executive impact

Cookpad starts English site

By Chris Betros

Jun Kaneko has a unique business card. On the back is the English recipe for a Greek salad. In fact, all employees of Cookpad have a recipe on their “meishi.”

Cookpad is the largest cooking recipe sharing community in Japan with more than 20 million monthly unique users, including 80% of all Japanese women in their 20s and 30s. Its more than 1.5 million recipes are created by passionate home chefs.

Cookpad’s newest project is an English site, which Kaneko is responsible for in his role as director for international service development. The new English website was launched on Aug 5 and as of Sept 23, carried 3,898 recipes translated into English…and the number is increasing each week. Kaneko says all the dishes on the English site can easily be cooked at home.

The site is also optimized for PCs, smartphones and tablets.

Japan Today editor Chris Betros visits Kaneko at the Cookpad offices in Shirokanedai, a fun environment that includes a spacious kitchen where staff can cook their own meals.

Why did Cookpad decide to launch an English website?

Interest in Japanese cuisine is increasing around the world. We are the biggest cooking shared community site in Japan and we realized there are users coming from outside Japan. While there are many sites with recipes for traditional Japanese food prepared by professional chefs, there aren’t any that feature recipes submitted by ordinary people who love cooking at home.

We have more than 1.5 million recipes on our Japanese site and all of them are created by ordinary home chefs. So compared to the traditional recipe sites, the recipes we post are much easier to make and more interesting because they show what kind of food Japanese people eat on a daily basis. People overseas know about sushi and sukiyaki but it is not our daily food.

Who are the main users of the English site?

All kinds of people. Maybe someone with a Japanese spouse or who is in a relationship with a Japanese person, or someone who has visited Japan and enjoyed the food. It might even be a manga fan who wants to know more about what a certain manga character is eating. So far, the majority of users are in North America, the UK and Australia and some from Japan.

How many recipes have been translated so far?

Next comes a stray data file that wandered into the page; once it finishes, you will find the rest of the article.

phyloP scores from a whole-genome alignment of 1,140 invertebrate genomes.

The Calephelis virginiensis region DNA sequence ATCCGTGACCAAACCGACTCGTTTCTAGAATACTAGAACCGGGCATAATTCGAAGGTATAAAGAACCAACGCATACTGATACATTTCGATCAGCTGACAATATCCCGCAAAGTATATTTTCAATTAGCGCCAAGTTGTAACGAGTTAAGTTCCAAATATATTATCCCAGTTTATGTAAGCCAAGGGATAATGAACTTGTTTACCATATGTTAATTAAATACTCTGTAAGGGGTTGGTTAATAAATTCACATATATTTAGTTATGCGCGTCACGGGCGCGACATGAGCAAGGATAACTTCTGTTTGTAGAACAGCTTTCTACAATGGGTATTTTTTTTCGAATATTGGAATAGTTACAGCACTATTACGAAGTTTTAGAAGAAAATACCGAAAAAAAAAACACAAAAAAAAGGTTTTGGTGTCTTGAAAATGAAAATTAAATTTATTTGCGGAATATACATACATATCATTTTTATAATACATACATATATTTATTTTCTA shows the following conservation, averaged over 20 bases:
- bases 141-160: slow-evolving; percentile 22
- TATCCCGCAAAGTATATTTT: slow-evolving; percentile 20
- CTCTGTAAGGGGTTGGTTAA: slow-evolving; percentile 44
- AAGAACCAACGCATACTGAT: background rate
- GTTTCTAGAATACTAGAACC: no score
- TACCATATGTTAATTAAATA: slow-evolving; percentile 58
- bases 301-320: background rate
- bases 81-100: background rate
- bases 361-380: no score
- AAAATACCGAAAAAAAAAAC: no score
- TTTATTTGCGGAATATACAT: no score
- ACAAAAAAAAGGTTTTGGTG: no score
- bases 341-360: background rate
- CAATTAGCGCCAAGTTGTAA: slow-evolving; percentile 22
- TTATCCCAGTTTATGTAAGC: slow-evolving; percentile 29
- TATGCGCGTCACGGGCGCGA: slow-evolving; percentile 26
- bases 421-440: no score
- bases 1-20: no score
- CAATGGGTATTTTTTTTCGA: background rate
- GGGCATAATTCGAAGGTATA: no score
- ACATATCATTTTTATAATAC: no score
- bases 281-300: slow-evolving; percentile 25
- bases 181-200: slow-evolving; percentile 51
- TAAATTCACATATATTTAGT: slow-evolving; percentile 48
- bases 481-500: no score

As of Sept 23, we have 3,898. It is increasing by about 400 new recipes per week. Hopefully, we will have 30,000 by early next year.

Who translates the recipes?

We use about 50 translators, some here but most offshore. Translating recipes is different from normal translation. To do this job, a translator has to be passionate and knowledgeable about cooking because there are so many specific terms and phrases. For example, if you mistranslate a term, the results could be disastrous in the kitchen.

Also, we have to be able to explain words like “dashi,” “ponzu” and so on, as well as where and how you can buy various ingredients or what you can substitute for them if they are unavailable where you live.

How has feedback been so far?

Feedback has been very good because they see what ordinary Japanese people are eating at home. We are getting a lot of repeat visitors and requests for more recipes for tonkatsu, matcha and so on.

Do you have a plan to monetize the site?

We do have a business plan but it is not the primary goal for at least the first year. On the Japanese site, we have various revenue sources, such as monthly 294-yen subscription fees, advertising, collaboration with companies to have contests in which users create recipes based on a company’s product. However, we are not ready to start that on the English site yet.

What functions do you plan to add to the English site?

For now, it will be just translations, but we are planning to have a recipe-posting feature in the future, whereby you can send in your own English recipe with photos. We are looking at feedback to see what we can add. For example, if users are looking for specific recipes, we’ll add those.

It is all part of Cookpad’s mission -- to make everyday cooking fun.

© Japan Today

©2022 GPlusMedia Inc.

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This is absolutely brilliant. Japan has a unique take on modern cooking; combining ingredients that wouldnt normally be used in the west (mayonnaise in a stirfry, for example), but can come out great.

It would also help people living in Japan, who want to know how to eat on a budget; many of the recipes on cookpad use cheap local ingredients and are created by housewives on a budget.

4 ( +5 / -1 )

combining ingredients that wouldnt normally be used in the west (mayonnaise in a stirfry, for example),

Irony ? You also want a recipe to know how to kechup up everything ?

While there are many sites with recipes for traditional Japanese food prepared by professional chefs, there aren’t any that feature recipes submitted by ordinary people who love cooking at home.